Radically Accepting Brexit

Today the EU referendum results came in, and it was announced that the majority rules for Britain to exit the EU. My family, my friends, and pretty much everyone I know living in London, is absolutely besides themselves. It has been shocking, scary and unsettling to say the least, and I personally do not know a single person who is celebrating the decision.

There are so many reasons as to why I have been passionate about staying in the EU, and why I am absolutely gutted that we are not going to be a part of it for much longer. I am not planning on writing these reasons here because this blog is not one to be contaminated with politics – that is not its point. However, I am using this opportunity (if one can call it that!) to practice the only thing that can be practiced in situations such as these: Radical Acceptance.

Radical Acceptance is the process of accepting a reality that is different from the one you want to be true – in mind, body and spirit – as fully as is possible.

What needs to be accepted, according to the DBT handbook, is that:

  1. Reality is as it is: The verdict has been made: the U.K. are leaving the EU.
  2. There are limitations on the future for everyone: There is absolutely nothing I (nor anyone else) can do at this point to change this fact.
  3. Everything has a cause: A referendum took place and the majority voted in favour of leaving.
  4. Life can be worth living even with painful events in it. 

Radically Acceptance is not the same as liking something. That point is important to remember.

I keep having thoughts along the lines of “what the actual fuck?”, “this is unbelievable”, “am I dreaming?” and a lot of judgments about the country and the people who voted to leave. This is not particularly accepting, I know, but I am still in shock about the whole palaver and it seems to be a very default (and somewhat contagious) reaction amongst the people I associate myself with (and much of London, it seems).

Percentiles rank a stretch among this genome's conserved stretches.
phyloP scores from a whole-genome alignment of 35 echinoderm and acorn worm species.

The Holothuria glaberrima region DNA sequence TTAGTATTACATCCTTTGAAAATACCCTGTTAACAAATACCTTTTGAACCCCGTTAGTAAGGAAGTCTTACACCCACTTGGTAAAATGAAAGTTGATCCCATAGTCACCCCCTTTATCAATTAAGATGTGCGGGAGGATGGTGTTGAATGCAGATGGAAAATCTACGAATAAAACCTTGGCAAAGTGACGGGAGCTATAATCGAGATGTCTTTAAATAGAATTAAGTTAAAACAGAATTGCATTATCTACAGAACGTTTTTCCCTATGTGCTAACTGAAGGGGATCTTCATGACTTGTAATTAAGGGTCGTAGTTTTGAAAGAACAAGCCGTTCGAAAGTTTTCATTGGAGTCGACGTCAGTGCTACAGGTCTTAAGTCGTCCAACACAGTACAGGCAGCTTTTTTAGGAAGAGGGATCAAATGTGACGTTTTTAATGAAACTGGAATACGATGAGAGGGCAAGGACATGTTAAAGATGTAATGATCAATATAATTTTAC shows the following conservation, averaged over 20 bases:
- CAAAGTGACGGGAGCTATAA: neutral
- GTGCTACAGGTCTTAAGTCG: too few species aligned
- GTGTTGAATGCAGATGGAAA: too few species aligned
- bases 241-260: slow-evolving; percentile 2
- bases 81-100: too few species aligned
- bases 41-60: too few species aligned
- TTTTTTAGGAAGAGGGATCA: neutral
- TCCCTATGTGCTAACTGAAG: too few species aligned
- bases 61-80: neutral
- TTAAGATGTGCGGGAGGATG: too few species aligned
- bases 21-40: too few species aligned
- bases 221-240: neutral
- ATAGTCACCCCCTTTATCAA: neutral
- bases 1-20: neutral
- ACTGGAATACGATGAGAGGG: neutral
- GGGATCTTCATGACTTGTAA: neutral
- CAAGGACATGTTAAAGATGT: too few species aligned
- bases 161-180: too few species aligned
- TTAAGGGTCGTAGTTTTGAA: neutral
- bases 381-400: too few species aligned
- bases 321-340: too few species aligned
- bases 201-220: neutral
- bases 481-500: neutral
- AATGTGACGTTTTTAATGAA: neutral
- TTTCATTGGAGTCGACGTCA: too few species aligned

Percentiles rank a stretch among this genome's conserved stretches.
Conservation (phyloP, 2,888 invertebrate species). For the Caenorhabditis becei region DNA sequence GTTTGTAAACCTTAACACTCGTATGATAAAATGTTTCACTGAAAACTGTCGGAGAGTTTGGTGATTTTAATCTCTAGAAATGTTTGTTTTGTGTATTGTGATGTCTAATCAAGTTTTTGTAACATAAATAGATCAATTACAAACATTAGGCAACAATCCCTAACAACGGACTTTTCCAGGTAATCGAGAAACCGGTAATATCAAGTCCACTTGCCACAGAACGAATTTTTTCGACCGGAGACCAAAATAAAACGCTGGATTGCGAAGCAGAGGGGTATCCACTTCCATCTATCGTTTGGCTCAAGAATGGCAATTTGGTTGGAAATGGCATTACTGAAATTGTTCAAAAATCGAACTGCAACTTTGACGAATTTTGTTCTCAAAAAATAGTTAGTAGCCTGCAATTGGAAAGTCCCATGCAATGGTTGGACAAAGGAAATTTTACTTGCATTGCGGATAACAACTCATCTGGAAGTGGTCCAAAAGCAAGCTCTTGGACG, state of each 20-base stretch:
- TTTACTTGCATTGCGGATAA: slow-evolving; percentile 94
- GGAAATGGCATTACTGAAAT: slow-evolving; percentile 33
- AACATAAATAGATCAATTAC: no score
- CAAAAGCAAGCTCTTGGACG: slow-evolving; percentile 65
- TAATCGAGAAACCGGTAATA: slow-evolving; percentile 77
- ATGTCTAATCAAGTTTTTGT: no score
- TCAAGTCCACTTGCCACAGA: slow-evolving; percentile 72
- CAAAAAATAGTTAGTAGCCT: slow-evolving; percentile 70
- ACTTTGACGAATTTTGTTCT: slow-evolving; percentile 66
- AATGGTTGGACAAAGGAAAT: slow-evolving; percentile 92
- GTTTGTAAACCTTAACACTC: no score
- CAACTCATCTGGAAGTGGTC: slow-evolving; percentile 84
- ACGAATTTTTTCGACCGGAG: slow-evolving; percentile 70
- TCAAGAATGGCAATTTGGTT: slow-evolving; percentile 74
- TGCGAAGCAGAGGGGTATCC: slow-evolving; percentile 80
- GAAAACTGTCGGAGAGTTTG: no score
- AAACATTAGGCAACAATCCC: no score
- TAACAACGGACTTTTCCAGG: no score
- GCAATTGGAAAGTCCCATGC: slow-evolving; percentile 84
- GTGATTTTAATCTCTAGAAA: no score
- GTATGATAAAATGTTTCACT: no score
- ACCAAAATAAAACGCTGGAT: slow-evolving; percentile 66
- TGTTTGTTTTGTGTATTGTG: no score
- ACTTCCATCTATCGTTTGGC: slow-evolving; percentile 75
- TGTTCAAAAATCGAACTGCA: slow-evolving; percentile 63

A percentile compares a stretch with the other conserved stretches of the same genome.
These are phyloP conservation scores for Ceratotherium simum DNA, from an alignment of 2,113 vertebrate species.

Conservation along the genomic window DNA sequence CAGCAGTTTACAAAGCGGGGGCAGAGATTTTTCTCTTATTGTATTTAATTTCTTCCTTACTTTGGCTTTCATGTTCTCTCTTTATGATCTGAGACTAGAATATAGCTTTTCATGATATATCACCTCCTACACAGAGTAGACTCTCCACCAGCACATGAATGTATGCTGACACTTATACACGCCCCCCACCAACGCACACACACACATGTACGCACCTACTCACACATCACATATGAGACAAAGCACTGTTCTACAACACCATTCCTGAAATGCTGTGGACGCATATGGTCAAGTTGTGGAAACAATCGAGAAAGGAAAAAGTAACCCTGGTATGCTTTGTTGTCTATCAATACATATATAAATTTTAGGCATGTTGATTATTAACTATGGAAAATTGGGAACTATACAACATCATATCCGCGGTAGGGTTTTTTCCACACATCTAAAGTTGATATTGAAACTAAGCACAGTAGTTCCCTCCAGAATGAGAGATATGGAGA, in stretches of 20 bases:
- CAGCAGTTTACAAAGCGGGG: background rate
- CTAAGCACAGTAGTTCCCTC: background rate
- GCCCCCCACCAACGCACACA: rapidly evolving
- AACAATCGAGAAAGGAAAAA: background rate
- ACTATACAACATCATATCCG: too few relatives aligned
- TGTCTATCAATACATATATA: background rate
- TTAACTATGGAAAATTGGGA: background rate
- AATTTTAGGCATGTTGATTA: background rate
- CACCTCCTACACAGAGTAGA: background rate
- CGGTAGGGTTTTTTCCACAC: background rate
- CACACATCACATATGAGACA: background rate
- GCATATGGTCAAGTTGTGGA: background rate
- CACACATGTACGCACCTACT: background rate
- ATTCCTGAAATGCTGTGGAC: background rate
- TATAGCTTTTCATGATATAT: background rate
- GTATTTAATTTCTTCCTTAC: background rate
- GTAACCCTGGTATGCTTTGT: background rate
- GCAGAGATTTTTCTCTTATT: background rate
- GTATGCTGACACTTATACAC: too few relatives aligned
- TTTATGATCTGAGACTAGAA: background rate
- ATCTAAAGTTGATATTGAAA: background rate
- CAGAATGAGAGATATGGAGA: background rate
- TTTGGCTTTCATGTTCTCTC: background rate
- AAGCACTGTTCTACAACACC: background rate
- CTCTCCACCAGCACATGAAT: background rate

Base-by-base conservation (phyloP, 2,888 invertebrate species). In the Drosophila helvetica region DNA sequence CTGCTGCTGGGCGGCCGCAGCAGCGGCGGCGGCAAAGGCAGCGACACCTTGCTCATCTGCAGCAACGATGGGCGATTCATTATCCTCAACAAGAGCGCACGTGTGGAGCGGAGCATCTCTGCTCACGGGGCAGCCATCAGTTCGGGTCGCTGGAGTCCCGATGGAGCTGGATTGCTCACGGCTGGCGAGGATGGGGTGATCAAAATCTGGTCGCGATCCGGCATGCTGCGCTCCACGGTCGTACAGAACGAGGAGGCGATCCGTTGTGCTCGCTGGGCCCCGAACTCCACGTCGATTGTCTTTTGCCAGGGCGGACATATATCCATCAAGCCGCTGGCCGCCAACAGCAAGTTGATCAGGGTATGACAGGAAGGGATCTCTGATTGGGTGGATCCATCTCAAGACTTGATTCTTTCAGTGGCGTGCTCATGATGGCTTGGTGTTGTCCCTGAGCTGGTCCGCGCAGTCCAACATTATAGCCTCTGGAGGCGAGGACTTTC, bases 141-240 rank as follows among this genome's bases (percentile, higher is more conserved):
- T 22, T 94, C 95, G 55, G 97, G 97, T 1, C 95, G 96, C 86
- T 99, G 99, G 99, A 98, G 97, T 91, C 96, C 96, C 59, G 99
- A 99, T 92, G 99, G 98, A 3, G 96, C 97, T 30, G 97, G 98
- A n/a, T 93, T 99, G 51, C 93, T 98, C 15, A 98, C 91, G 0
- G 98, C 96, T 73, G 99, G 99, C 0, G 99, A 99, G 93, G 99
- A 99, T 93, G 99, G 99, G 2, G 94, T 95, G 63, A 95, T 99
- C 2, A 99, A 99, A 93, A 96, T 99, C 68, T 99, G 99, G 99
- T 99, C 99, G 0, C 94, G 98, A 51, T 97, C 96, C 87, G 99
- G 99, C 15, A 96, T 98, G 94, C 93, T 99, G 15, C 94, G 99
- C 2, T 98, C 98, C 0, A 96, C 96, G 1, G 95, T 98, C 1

The only thing I can do is recognise when my thoughts take me off into all these judgments and worries, blaming and shaming and criticising those I disagree with, and try and pull myself back to what I am really experiencing. Because the fact is that these thoughts are not getting me anywhere besides feelings embarrassed and bitter towards my country – and that isn’t really an attitude I would like to have, when it comes down to it.

Yes I am sad about Brexit. I am sad and scared (heck, terrified!) and angry for a number of reasons – some personal, some less so; some warranted, some less so. The feelings are there, and they are there for a reason; this is a significant event. But the judgmental thoughts – the lack of acceptance – they just take me away from the raw feelings, and end me up spiralling into a rut of contaminated and messy bitterness I do not like seeing myself in.

The fact is, whether I (or anyone else) likes it or not, the decision has been made and is going to go ahead. No amount of questioning, analysing, berating or venting will change the reality of the situation. No amount of racking my brains nor scrolling through social media posts nor asking the same questions to those around me over and over will provide the answers nor solutions I (or we) are after.

What can be done besides dealing with the consequences of such a situation in a way that is mature, measured and least likely to influence things getting even worse – perhaps even leading to a self-fulfilling prophecy of disaster? Will the Facebook hate or the social media updates really help or hinder us further if they only focus on what has gone wrong, as opposed to what we can do now to make the most of an admittedly horrendous situation?